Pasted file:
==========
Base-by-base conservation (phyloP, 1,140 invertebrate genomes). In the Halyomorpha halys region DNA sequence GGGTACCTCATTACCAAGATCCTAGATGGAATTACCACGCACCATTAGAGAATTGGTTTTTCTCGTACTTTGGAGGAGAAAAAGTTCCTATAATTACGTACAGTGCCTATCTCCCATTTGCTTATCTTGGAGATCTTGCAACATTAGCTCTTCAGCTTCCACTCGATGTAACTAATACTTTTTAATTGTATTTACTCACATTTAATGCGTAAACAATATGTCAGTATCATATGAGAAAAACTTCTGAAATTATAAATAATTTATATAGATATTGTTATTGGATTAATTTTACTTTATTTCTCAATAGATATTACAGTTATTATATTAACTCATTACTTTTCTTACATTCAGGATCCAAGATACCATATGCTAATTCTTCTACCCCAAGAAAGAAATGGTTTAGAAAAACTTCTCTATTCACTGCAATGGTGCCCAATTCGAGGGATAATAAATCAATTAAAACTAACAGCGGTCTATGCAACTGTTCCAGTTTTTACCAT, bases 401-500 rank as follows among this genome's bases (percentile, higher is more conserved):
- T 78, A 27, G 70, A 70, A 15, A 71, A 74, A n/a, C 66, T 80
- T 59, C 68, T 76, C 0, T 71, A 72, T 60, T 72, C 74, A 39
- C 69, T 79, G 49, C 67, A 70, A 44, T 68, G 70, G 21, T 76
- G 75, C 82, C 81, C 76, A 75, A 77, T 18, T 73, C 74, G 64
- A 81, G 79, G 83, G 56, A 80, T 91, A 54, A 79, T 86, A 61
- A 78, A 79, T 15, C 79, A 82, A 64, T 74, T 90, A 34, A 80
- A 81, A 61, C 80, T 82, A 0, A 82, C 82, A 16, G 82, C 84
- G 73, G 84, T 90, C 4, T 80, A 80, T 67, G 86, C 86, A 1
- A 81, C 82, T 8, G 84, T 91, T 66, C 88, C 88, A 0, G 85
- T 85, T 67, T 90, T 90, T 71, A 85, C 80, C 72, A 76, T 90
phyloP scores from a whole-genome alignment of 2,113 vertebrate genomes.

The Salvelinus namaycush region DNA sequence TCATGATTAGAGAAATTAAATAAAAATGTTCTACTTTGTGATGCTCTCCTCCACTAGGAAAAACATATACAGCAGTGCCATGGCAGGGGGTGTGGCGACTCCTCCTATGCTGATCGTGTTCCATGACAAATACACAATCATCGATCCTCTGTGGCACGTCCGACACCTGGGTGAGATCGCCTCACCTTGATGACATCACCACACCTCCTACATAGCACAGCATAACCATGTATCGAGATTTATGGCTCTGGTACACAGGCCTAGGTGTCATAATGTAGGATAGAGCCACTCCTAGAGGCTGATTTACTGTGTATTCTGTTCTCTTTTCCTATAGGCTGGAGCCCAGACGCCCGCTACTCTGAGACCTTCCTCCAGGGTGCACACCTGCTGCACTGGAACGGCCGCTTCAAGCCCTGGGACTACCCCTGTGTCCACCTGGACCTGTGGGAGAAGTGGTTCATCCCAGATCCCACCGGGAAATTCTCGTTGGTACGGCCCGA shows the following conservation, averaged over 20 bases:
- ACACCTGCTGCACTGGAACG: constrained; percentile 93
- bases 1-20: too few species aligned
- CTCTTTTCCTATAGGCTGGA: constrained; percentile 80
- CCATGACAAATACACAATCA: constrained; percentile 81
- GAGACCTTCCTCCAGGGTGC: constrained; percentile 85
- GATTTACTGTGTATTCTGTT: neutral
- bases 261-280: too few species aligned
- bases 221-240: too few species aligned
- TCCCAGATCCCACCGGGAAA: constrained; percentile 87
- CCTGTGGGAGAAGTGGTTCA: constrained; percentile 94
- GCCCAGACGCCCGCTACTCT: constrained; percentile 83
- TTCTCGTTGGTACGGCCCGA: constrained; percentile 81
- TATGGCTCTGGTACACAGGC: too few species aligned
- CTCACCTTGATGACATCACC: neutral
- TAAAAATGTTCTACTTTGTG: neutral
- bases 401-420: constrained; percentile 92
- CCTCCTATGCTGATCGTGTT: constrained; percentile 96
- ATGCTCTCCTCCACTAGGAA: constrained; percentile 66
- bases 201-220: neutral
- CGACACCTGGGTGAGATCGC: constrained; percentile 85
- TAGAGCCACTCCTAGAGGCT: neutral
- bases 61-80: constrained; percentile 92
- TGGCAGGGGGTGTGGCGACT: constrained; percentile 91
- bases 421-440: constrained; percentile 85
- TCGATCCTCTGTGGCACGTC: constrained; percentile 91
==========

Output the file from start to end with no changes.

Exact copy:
Base-by-base conservation (phyloP, 1,140 invertebrate genomes). In the Halyomorpha halys region DNA sequence GGGTACCTCATTACCAAGATCCTAGATGGAATTACCACGCACCATTAGAGAATTGGTTTTTCTCGTACTTTGGAGGAGAAAAAGTTCCTATAATTACGTACAGTGCCTATCTCCCATTTGCTTATCTTGGAGATCTTGCAACATTAGCTCTTCAGCTTCCACTCGATGTAACTAATACTTTTTAATTGTATTTACTCACATTTAATGCGTAAACAATATGTCAGTATCATATGAGAAAAACTTCTGAAATTATAAATAATTTATATAGATATTGTTATTGGATTAATTTTACTTTATTTCTCAATAGATATTACAGTTATTATATTAACTCATTACTTTTCTTACATTCAGGATCCAAGATACCATATGCTAATTCTTCTACCCCAAGAAAGAAATGGTTTAGAAAAACTTCTCTATTCACTGCAATGGTGCCCAATTCGAGGGATAATAAATCAATTAAAACTAACAGCGGTCTATGCAACTGTTCCAGTTTTTACCAT, bases 401-500 rank as follows among this genome's bases (percentile, higher is more conserved):
- T 78, A 27, G 70, A 70, A 15, A 71, A 74, A n/a, C 66, T 80
- T 59, C 68, T 76, C 0, T 71, A 72, T 60, T 72, C 74, A 39
- C 69, T 79, G 49, C 67, A 70, A 44, T 68, G 70, G 21, T 76
- G 75, C 82, C 81, C 76, A 75, A 77, T 18, T 73, C 74, G 64
- A 81, G 79, G 83, G 56, A 80, T 91, A 54, A 79, T 86, A 61
- A 78, A 79, T 15, C 79, A 82, A 64, T 74, T 90, A 34, A 80
- A 81, A 61, C 80, T 82, A 0, A 82, C 82, A 16, G 82, C 84
- G 73, G 84, T 90, C 4, T 80, A 80, T 67, G 86, C 86, A 1
- A 81, C 82, T 8, G 84, T 91, T 66, C 88, C 88, A 0, G 85
- T 85, T 67, T 90, T 90, T 71, A 85, C 80, C 72, A 76, T 90
phyloP scores from a whole-genome alignment of 2,113 vertebrate genomes.

The Salvelinus namaycush region DNA sequence TCATGATTAGAGAAATTAAATAAAAATGTTCTACTTTGTGATGCTCTCCTCCACTAGGAAAAACATATACAGCAGTGCCATGGCAGGGGGTGTGGCGACTCCTCCTATGCTGATCGTGTTCCATGACAAATACACAATCATCGATCCTCTGTGGCACGTCCGACACCTGGGTGAGATCGCCTCACCTTGATGACATCACCACACCTCCTACATAGCACAGCATAACCATGTATCGAGATTTATGGCTCTGGTACACAGGCCTAGGTGTCATAATGTAGGATAGAGCCACTCCTAGAGGCTGATTTACTGTGTATTCTGTTCTCTTTTCCTATAGGCTGGAGCCCAGACGCCCGCTACTCTGAGACCTTCCTCCAGGGTGCACACCTGCTGCACTGGAACGGCCGCTTCAAGCCCTGGGACTACCCCTGTGTCCACCTGGACCTGTGGGAGAAGTGGTTCATCCCAGATCCCACCGGGAAATTCTCGTTGGTACGGCCCGA shows the following conservation, averaged over 20 bases:
- ACACCTGCTGCACTGGAACG: constrained; percentile 93
- bases 1-20: too few species aligned
- CTCTTTTCCTATAGGCTGGA: constrained; percentile 80
- CCATGACAAATACACAATCA: constrained; percentile 81
- GAGACCTTCCTCCAGGGTGC: constrained; percentile 85
- GATTTACTGTGTATTCTGTT: neutral
- bases 261-280: too few species aligned
- bases 221-240: too few species aligned
- TCCCAGATCCCACCGGGAAA: constrained; percentile 87
- CCTGTGGGAGAAGTGGTTCA: constrained; percentile 94
- GCCCAGACGCCCGCTACTCT: constrained; percentile 83
- TTCTCGTTGGTACGGCCCGA: constrained; percentile 81
- TATGGCTCTGGTACACAGGC: too few species aligned
- CTCACCTTGATGACATCACC: neutral
- TAAAAATGTTCTACTTTGTG: neutral
- bases 401-420: constrained; percentile 92
- CCTCCTATGCTGATCGTGTT: constrained; percentile 96
- ATGCTCTCCTCCACTAGGAA: constrained; percentile 66
- bases 201-220: neutral
- CGACACCTGGGTGAGATCGC: constrained; percentile 85
- TAGAGCCACTCCTAGAGGCT: neutral
- bases 61-80: constrained; percentile 92
- TGGCAGGGGGTGTGGCGACT: constrained; percentile 91
- bases 421-440: constrained; percentile 85
- TCGATCCTCTGTGGCACGTC: constrained; percentile 91